UN committee urges US government to pay reparations for slavery
The UN Working Group of Experts on People of African Descent’s preliminary report follows a year of aggravated racial tensions in the United States that saw the rise of the Black Lives Matter movement, whose members rally against the deaths of unarmed black men like Eric Garner and Michael Brown.
Mireille Fanon Mendes-France, the chairwoman of the committee, drew parallels between the police killings in the United States and racist lynchings that occurred in the South until the civil rights era.
"Contemporary police killings and the trauma it creates are reminiscent of the racial terror lynchings in the past," Mendes-France told reporters. "Impunity for state violence has resulted in the current human rights crisis and must be addressed as a matter of urgency."
The committee released its preliminary recommendations on Friday after an 11-day fact-finding mission in the US, meeting with black Americans and others in different cities across the country.
Speaking at a press conference in Washington, DC, the group said that Congress should pass the Commission to Study Reparation Proposals for African-Americans Act, establish a national human rights commission and publicly acknowledge that the Atlantic slave trade was a crime against humanity.
Mendes-France, who is the daughter of leading black intellectual Frantz Fanon, said that the group was "extremely concerned about the human rights situation of African-Americans,” according to AP.
“The colonial history, the legacy of enslavement, racial subordination and segregation, racial terrorism and racial inequality in the U.S. remains a serious challenge as there has been no real commitment to reparations and to truth and reconciliation for people of African descent,” she continued.
While reparations are often envisioned in the United States as individual payments of cash, Mendes-France, a French woman, told Vice that she does not favor such a method. Instead, she recommended that the money be spent for the "full implementation of special programs based on education, socioeconomic, and environmental rights."
The group will not release a full report of its findings until a September meeting of the UN Human Rights Council, but a preliminary statement said that issues such as mass incarceration and police brutality are proof that there is “structural discrimination” in the United States.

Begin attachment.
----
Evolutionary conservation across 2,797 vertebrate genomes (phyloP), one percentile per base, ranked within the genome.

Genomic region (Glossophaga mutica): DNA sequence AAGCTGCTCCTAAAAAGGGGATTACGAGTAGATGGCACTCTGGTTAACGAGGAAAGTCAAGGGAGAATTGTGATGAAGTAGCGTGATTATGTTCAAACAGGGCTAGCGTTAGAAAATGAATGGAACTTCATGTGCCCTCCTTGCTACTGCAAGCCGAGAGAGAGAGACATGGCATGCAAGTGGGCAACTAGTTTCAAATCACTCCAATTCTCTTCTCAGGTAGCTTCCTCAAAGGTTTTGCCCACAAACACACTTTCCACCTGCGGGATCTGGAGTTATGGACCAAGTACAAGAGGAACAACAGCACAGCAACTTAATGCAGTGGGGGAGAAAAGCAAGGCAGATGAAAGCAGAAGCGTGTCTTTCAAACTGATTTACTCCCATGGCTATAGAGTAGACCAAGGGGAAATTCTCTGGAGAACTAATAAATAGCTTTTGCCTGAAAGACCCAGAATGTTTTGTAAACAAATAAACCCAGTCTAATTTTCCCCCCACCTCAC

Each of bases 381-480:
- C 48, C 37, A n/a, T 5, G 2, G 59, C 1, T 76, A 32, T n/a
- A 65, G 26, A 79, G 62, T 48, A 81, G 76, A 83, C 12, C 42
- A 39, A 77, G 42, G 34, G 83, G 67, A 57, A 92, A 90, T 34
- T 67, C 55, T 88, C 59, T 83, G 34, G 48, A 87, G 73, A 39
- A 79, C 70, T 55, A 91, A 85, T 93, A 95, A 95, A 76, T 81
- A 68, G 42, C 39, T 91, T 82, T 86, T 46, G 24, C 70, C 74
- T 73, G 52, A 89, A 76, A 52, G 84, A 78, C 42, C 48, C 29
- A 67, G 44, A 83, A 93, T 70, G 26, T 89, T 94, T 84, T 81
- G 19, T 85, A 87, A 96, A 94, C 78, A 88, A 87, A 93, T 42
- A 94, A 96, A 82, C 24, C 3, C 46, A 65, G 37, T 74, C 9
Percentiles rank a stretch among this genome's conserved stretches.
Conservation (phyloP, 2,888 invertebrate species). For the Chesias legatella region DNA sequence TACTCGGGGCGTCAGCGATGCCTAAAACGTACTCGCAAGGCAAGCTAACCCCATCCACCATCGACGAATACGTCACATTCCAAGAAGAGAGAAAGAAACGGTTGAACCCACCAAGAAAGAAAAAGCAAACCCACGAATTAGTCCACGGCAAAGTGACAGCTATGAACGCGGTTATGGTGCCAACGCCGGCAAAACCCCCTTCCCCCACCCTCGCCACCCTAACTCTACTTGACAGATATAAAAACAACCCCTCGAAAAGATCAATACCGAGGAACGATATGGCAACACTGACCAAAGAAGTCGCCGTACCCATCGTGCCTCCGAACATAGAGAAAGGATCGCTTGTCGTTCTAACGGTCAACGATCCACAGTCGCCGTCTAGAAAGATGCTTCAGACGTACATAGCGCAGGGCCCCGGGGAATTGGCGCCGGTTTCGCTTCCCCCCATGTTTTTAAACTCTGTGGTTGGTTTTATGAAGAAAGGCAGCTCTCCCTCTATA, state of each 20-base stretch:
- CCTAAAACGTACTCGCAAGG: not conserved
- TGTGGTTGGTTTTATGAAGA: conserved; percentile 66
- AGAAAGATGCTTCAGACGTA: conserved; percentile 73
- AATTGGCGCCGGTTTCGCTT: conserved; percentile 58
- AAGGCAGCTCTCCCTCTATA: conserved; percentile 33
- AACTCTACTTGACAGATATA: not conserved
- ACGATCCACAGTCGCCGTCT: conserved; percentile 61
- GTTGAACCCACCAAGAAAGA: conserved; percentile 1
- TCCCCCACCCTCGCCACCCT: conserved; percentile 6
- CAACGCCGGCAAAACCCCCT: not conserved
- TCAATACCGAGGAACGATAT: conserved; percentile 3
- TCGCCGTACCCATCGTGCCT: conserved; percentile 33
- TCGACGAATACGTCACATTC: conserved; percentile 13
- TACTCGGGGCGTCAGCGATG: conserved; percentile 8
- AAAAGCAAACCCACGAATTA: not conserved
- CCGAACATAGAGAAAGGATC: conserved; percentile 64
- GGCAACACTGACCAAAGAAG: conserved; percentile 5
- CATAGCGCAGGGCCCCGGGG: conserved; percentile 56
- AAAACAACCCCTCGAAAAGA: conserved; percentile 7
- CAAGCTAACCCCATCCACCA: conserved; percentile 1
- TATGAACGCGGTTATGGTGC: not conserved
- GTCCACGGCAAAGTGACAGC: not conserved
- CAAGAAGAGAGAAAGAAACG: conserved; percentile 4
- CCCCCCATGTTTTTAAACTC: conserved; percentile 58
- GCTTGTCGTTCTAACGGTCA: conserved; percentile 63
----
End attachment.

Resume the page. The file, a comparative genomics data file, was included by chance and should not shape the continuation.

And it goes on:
"Despite substantial changes since the end of the enforcement of Jim Crow and the fight for civil rights, ideology ensuring the domination of one group over another continues to negatively impact the civil, political, economic, social, and cultural rights of African-Americans today," the report said. "The persistent gap in almost all the human development indicators, such as life expectancy, income and wealth, level of education and even food security… reflects the level of structural discrimination that creates de facto barriers for people of African descent to fully exercise their human rights."
While the group criticized a lack of strict gun control and the implementation of stand-your-ground laws in many states, they praised initiatives such as the Affordable Care Act, which they say allowed 2.3 million black people to get health insurance.
However, the panel said that "despite the positive measures…the Working Group is extremely concerned about the human rights situation of African-Americans." Despite legislative work to change mandatory minimum sentencing for nonviolent drug crimes, the committee said that the war on drugs has led "to mass incarceration that is compared to enslavement, due to exploitation and dehumanization of African-Americans."
In 2008, the House of Representatives successfully voted to apologize for slavery and the Jim Crow laws that followed, and a year later the Senate passed its own apology bill as well. However, the two chambers of Congress could not agree on wording that would prevent the government from being liable for future reparations lawsuits, preventing the bill from ever reaching the president’s desk.